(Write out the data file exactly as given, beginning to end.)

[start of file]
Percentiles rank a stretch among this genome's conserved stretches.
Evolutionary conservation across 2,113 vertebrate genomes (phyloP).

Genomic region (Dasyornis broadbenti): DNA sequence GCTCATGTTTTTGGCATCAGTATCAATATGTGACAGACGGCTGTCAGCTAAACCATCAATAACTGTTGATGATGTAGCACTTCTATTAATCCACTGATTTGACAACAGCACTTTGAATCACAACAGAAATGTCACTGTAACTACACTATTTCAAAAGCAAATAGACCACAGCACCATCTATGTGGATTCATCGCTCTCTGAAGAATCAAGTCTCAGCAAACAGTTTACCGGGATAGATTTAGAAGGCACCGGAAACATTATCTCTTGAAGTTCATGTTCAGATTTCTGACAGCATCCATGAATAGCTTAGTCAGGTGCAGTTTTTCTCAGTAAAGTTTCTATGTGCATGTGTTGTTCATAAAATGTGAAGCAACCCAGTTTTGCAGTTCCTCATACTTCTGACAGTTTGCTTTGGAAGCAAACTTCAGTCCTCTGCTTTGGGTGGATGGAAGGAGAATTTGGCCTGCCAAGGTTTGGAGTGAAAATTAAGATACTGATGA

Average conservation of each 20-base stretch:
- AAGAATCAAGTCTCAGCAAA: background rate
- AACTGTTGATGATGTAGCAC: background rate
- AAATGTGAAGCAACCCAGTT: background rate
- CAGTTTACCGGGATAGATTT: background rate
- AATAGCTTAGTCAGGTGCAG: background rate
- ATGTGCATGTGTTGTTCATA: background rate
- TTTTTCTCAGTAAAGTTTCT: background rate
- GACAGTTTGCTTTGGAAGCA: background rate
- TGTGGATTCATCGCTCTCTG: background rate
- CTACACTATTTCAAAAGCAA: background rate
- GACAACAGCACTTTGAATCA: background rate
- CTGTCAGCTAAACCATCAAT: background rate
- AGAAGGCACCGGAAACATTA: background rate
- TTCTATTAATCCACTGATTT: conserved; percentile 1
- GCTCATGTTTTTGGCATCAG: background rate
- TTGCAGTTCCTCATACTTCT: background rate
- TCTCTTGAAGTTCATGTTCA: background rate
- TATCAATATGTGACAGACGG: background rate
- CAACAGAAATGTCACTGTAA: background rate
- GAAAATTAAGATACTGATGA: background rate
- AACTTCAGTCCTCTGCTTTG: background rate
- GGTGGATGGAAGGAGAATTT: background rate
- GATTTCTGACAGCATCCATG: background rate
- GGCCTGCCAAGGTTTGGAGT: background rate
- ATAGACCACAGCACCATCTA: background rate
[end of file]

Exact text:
Percentiles rank a stretch among this genome's conserved stretches.
Evolutionary conservation across 2,113 vertebrate genomes (phyloP).

Genomic region (Dasyornis broadbenti): DNA sequence GCTCATGTTTTTGGCATCAGTATCAATATGTGACAGACGGCTGTCAGCTAAACCATCAATAACTGTTGATGATGTAGCACTTCTATTAATCCACTGATTTGACAACAGCACTTTGAATCACAACAGAAATGTCACTGTAACTACACTATTTCAAAAGCAAATAGACCACAGCACCATCTATGTGGATTCATCGCTCTCTGAAGAATCAAGTCTCAGCAAACAGTTTACCGGGATAGATTTAGAAGGCACCGGAAACATTATCTCTTGAAGTTCATGTTCAGATTTCTGACAGCATCCATGAATAGCTTAGTCAGGTGCAGTTTTTCTCAGTAAAGTTTCTATGTGCATGTGTTGTTCATAAAATGTGAAGCAACCCAGTTTTGCAGTTCCTCATACTTCTGACAGTTTGCTTTGGAAGCAAACTTCAGTCCTCTGCTTTGGGTGGATGGAAGGAGAATTTGGCCTGCCAAGGTTTGGAGTGAAAATTAAGATACTGATGA

Average conservation of each 20-base stretch:
- AAGAATCAAGTCTCAGCAAA: background rate
- AACTGTTGATGATGTAGCAC: background rate
- AAATGTGAAGCAACCCAGTT: background rate
- CAGTTTACCGGGATAGATTT: background rate
- AATAGCTTAGTCAGGTGCAG: background rate
- ATGTGCATGTGTTGTTCATA: background rate
- TTTTTCTCAGTAAAGTTTCT: background rate
- GACAGTTTGCTTTGGAAGCA: background rate
- TGTGGATTCATCGCTCTCTG: background rate
- CTACACTATTTCAAAAGCAA: background rate
- GACAACAGCACTTTGAATCA: background rate
- CTGTCAGCTAAACCATCAAT: background rate
- AGAAGGCACCGGAAACATTA: background rate
- TTCTATTAATCCACTGATTT: conserved; percentile 1
- GCTCATGTTTTTGGCATCAG: background rate
- TTGCAGTTCCTCATACTTCT: background rate
- TCTCTTGAAGTTCATGTTCA: background rate
- TATCAATATGTGACAGACGG: background rate
- CAACAGAAATGTCACTGTAA: background rate
- GAAAATTAAGATACTGATGA: background rate
- AACTTCAGTCCTCTGCTTTG: background rate
- GGTGGATGGAAGGAGAATTT: background rate
- GATTTCTGACAGCATCCATG: background rate
- GGCCTGCCAAGGTTTGGAGT: background rate
- ATAGACCACAGCACCATCTA: background rate